the desire to own something that is very expensive or rare, for the supposed status one would gain by owning it
noun 1. String Oriented Symbolic Language: a computer-programming language for handling strings of symbols String Oriented Symbolic Language
A SNOBOL variant which existed only briefly. It featured built-in functions, but not programmer-defined ones. [“SNOBOL2”, D.J. Farber, R.E. Griswold and I.P. Polonsky, TR Bell Labs, Apr 1964].
SNOBOL with user-defined functions. Written in 1965. The SNOBOL 6.3 compiler for the PDP-6 and PDP-10 was written in SNOBOL. [“The SNOBOL3 Programming Language”, D.J. Farber et al, Bell Sys Tech J 45(6):895-944 (Jul 1966)]. (1994-11-04)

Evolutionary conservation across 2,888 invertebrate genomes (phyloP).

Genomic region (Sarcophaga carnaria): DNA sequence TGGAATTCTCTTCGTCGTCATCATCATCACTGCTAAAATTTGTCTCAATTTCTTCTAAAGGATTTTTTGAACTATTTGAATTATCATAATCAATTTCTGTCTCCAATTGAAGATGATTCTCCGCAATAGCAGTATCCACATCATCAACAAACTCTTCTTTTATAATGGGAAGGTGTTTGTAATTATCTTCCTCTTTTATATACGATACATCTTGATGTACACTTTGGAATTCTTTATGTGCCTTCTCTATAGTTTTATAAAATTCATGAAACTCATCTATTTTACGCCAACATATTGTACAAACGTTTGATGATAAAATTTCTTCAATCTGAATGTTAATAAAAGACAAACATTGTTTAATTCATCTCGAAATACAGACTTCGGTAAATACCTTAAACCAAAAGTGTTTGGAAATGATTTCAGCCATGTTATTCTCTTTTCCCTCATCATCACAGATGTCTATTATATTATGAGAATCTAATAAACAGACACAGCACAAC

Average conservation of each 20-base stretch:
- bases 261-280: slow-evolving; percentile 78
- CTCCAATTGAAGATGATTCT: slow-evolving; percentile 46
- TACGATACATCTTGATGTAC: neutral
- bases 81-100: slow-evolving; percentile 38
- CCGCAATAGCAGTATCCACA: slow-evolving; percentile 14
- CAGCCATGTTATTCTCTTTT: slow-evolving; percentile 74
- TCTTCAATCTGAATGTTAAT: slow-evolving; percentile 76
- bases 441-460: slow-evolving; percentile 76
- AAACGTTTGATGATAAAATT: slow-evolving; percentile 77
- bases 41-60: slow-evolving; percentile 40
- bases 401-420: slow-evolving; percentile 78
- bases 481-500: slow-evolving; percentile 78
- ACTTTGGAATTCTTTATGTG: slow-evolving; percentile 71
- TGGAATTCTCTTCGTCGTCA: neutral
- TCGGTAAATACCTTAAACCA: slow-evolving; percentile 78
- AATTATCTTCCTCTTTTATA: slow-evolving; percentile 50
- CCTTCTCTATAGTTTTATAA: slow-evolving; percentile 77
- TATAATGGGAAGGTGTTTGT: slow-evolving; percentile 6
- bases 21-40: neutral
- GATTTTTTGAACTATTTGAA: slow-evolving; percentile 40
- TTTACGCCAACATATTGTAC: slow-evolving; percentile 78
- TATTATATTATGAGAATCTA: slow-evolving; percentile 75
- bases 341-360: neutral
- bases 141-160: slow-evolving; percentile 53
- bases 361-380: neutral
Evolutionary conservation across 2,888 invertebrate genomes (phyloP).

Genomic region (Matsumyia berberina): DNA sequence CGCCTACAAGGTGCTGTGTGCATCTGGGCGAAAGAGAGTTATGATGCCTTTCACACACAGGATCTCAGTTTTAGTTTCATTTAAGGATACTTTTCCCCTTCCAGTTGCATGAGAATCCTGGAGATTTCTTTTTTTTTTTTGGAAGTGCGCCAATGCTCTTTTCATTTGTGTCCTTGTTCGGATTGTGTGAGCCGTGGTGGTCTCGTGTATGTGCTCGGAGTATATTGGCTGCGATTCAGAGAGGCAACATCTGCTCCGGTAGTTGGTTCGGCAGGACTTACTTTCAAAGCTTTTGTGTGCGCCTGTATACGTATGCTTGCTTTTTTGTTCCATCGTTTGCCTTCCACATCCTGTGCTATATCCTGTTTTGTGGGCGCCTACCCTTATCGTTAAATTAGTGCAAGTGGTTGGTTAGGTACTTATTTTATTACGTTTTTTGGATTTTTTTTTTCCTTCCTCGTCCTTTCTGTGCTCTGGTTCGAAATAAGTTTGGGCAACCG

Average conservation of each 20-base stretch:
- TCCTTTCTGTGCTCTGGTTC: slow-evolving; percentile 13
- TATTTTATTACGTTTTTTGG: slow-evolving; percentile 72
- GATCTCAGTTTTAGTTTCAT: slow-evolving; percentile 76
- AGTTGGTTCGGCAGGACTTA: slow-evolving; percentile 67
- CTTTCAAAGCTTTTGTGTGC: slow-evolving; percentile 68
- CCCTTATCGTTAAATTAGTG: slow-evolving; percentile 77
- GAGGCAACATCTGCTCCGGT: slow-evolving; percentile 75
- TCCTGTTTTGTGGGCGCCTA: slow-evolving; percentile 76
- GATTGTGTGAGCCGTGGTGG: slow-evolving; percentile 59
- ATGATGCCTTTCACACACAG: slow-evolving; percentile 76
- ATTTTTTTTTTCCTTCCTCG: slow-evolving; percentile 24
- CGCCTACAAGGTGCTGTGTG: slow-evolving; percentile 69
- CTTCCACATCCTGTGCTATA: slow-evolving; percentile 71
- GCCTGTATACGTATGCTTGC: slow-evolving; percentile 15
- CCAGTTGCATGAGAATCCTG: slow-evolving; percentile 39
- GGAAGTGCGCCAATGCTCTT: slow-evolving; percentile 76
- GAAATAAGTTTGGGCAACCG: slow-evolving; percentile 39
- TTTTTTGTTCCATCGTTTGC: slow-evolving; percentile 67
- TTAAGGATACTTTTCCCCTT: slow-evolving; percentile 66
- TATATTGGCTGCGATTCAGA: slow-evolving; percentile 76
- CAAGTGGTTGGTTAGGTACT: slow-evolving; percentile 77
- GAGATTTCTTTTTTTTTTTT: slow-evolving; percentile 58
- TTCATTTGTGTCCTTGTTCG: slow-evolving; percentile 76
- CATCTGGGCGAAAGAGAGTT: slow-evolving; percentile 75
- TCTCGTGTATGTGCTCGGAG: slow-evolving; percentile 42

language A quite distinct descendant of SNOBOL, developed by Griswold et al in 1967. SNOBOL4 is declarative with dynamic scope. Patterns are first-class data objects that can be constructed by concatenation and alternation. Success and failure are used for flow control. Delayed (unevaluated) expressions can be used to implement recursion. It has a table data […]